Securing the values of the passwords used in deployment is important to the security of any project, and ensures that no one accidentally puts passwords where they don't belong (for example, directly in settings files, or typed directly into your terminal where they could be retrieved from history.)

First, set two base environment variables, one for the project ID:

PROJECT_ID=$(gcloud config get-value core/project)

And one for the region:


When working with infrastructure, it's useful to have all your components in the same location, so they can talk to each other more efficiently. While some components are globally available, not all components are available in all regions.

For this blogpost, we recommend using us-central1, europe-north1, or asia-northeast1; or any region Cloud Run (fully managed) is supported.

Create the database

Now, create a Cloud SQL instance: ``` gcloud sql instances create myinstance --project $PROJECT_ID \ --database-version POSTGRES_11 --tier db-f1-micro --region $REGION ``` This operation may take a few minutes to complete. Then in that instance, create a database: ``` gcloud sql databases create mydatabase --instance myinstance ``` Then in that same instance, create a user: ``` DJPASS="$(cat /dev/urandom | LC_ALL=C tr -dc 'a-zA-Z0-9' | fold -w 30 | head -n 1)" gcloud sql users create djuser --instance myinstance --password $DJPASS ``` Create the storage bucket Finally, create a Cloud Storage bucket (noting the name must be globally unique): ``` GS_BUCKET_NAME=${PROJECT_ID}-media gsutil mb -l ${REGION} gs://${GS_BUCKET_NAME} ```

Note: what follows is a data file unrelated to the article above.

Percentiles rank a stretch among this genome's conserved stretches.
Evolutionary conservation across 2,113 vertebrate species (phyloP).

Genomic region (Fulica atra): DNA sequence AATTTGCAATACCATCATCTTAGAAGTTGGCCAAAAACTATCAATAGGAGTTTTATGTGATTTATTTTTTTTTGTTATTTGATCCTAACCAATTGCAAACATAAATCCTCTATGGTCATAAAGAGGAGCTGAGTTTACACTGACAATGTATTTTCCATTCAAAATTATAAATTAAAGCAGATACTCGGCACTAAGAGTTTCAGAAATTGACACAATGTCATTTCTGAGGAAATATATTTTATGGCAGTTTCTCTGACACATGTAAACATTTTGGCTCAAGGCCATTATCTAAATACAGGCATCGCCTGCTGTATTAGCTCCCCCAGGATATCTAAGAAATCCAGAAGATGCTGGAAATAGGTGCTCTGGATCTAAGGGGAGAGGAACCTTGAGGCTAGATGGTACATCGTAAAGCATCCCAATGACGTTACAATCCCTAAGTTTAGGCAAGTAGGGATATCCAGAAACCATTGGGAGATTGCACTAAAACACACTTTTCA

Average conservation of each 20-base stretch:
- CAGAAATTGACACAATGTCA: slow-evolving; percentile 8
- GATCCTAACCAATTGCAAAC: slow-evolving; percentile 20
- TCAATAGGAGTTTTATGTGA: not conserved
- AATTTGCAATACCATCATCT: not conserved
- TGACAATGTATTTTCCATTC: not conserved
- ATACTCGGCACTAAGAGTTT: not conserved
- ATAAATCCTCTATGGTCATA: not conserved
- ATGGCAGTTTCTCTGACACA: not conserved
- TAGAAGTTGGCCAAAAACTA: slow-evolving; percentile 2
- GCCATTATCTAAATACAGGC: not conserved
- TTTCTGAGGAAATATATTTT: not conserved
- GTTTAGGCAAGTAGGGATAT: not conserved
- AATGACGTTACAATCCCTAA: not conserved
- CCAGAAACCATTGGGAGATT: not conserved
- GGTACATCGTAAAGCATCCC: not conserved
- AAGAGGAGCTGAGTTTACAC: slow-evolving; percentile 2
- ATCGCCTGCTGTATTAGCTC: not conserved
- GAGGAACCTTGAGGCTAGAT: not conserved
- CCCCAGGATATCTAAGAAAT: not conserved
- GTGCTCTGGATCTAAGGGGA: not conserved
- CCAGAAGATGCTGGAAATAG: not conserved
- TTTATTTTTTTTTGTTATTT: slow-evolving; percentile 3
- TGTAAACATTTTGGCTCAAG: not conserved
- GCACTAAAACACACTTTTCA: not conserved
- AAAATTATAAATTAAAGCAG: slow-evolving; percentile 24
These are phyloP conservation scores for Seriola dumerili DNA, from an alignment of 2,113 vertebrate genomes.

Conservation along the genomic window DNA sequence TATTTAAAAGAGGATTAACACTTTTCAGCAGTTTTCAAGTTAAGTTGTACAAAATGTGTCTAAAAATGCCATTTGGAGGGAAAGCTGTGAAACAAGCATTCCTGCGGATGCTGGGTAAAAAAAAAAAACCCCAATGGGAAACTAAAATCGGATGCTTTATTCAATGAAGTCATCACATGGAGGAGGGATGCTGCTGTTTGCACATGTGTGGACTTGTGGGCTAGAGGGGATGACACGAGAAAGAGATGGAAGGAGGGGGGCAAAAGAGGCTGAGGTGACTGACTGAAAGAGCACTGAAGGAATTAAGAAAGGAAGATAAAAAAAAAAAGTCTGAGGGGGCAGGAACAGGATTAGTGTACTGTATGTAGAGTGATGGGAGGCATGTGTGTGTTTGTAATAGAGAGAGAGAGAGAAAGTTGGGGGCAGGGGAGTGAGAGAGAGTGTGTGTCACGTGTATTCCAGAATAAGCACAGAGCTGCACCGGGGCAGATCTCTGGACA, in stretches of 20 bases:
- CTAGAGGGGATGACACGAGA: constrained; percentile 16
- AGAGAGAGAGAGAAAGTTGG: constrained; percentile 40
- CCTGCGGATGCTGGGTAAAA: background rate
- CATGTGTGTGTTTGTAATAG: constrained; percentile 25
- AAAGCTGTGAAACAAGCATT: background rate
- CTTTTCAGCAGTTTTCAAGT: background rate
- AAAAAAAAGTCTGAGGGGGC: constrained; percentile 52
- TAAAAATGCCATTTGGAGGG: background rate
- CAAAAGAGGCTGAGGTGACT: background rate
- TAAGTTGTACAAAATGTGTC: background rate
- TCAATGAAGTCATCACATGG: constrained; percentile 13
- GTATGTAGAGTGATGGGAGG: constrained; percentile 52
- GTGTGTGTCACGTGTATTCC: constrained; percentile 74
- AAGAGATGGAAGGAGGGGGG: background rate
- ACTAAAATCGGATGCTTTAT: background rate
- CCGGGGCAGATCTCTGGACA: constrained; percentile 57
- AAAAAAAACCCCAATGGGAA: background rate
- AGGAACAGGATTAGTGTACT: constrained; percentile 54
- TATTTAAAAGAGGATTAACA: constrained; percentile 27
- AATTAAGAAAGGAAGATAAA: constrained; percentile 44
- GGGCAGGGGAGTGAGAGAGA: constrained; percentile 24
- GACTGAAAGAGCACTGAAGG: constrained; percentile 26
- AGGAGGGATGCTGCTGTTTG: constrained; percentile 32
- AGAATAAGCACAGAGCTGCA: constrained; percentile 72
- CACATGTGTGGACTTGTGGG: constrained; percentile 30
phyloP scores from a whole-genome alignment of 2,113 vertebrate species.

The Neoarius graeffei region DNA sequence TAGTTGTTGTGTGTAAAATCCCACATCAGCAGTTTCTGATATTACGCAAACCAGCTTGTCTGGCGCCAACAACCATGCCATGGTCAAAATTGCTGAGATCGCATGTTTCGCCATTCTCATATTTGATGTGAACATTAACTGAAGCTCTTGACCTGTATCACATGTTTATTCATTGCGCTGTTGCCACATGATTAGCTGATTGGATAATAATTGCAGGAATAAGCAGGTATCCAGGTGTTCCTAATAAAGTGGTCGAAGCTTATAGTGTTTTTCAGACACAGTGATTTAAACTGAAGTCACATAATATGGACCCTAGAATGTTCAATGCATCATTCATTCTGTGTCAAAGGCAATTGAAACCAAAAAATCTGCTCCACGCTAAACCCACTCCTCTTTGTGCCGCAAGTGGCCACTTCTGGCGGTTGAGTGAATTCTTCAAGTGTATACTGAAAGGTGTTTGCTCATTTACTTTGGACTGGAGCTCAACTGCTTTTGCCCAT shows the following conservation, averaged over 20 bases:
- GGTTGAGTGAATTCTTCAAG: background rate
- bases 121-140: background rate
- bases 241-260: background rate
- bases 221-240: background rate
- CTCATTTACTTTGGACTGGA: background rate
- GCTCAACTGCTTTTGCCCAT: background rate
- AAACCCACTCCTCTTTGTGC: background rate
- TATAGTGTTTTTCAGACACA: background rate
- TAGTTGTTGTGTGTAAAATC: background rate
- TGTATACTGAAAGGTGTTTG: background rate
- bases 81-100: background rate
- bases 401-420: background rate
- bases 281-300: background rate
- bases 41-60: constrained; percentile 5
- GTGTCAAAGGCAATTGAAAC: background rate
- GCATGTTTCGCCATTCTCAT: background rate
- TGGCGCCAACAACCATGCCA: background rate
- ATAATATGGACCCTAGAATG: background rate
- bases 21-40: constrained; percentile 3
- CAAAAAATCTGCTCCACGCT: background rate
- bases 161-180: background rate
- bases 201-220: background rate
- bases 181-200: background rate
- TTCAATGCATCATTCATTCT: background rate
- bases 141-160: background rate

Store configuration as secret

Having set up the backing services, you'll now store these values in a file protected using Secret Manager.

Secret Manager allows you to store, manage, and access secrets as binary blobs or text strings. It works well for storing configuration information such as database passwords, API keys, or TLS certificates needed by an application at runtime.

First, create a file with the values for the database connection string, media bucket, a secret key for Django (used for cryptographic signing of sessions and tokens), and to enable debugging:

echo DATABASE_URL=\"postgres://djuser:${DJPASS}@//cloudsql/${PROJECT_ID}:${REGION}:myinstance/mydatabase\" > .env

echo GS_BUCKET_NAME=\"${GS_BUCKET_NAME}\" >> .env

echo SECRET_KEY=\"$(cat /dev/urandom | LC_ALL=C tr -dc 'a-zA-Z0-9' | fold -w 50 | head -n 1)\" >> .env

echo DEBUG=\"True\" >> .env

Then, create a secret called application_settings, using that file as the secret:

gcloud secrets create application_settings --replication-policy automatic

gcloud secrets versions add application_settings --data-file .env

Allow Cloud Run access to access this secret:

export PROJECTNUM=$(gcloud projects describe ${PROJECT_ID} --format 'value(projectNumber)')

gcloud secrets add-iam-policy-binding application_settings \
  --member serviceAccount:${CLOUDRUN} --role roles/secretmanager.secretAccessor

Confirm the secret has been created by listing the secrets:

gcloud secrets versions list application_settings

After confirming the secret has been created, remove the local file:

rm .env

Until here the first part about Django in Cloud Run, I hope you enjoyed a lot... Please, go to the second part.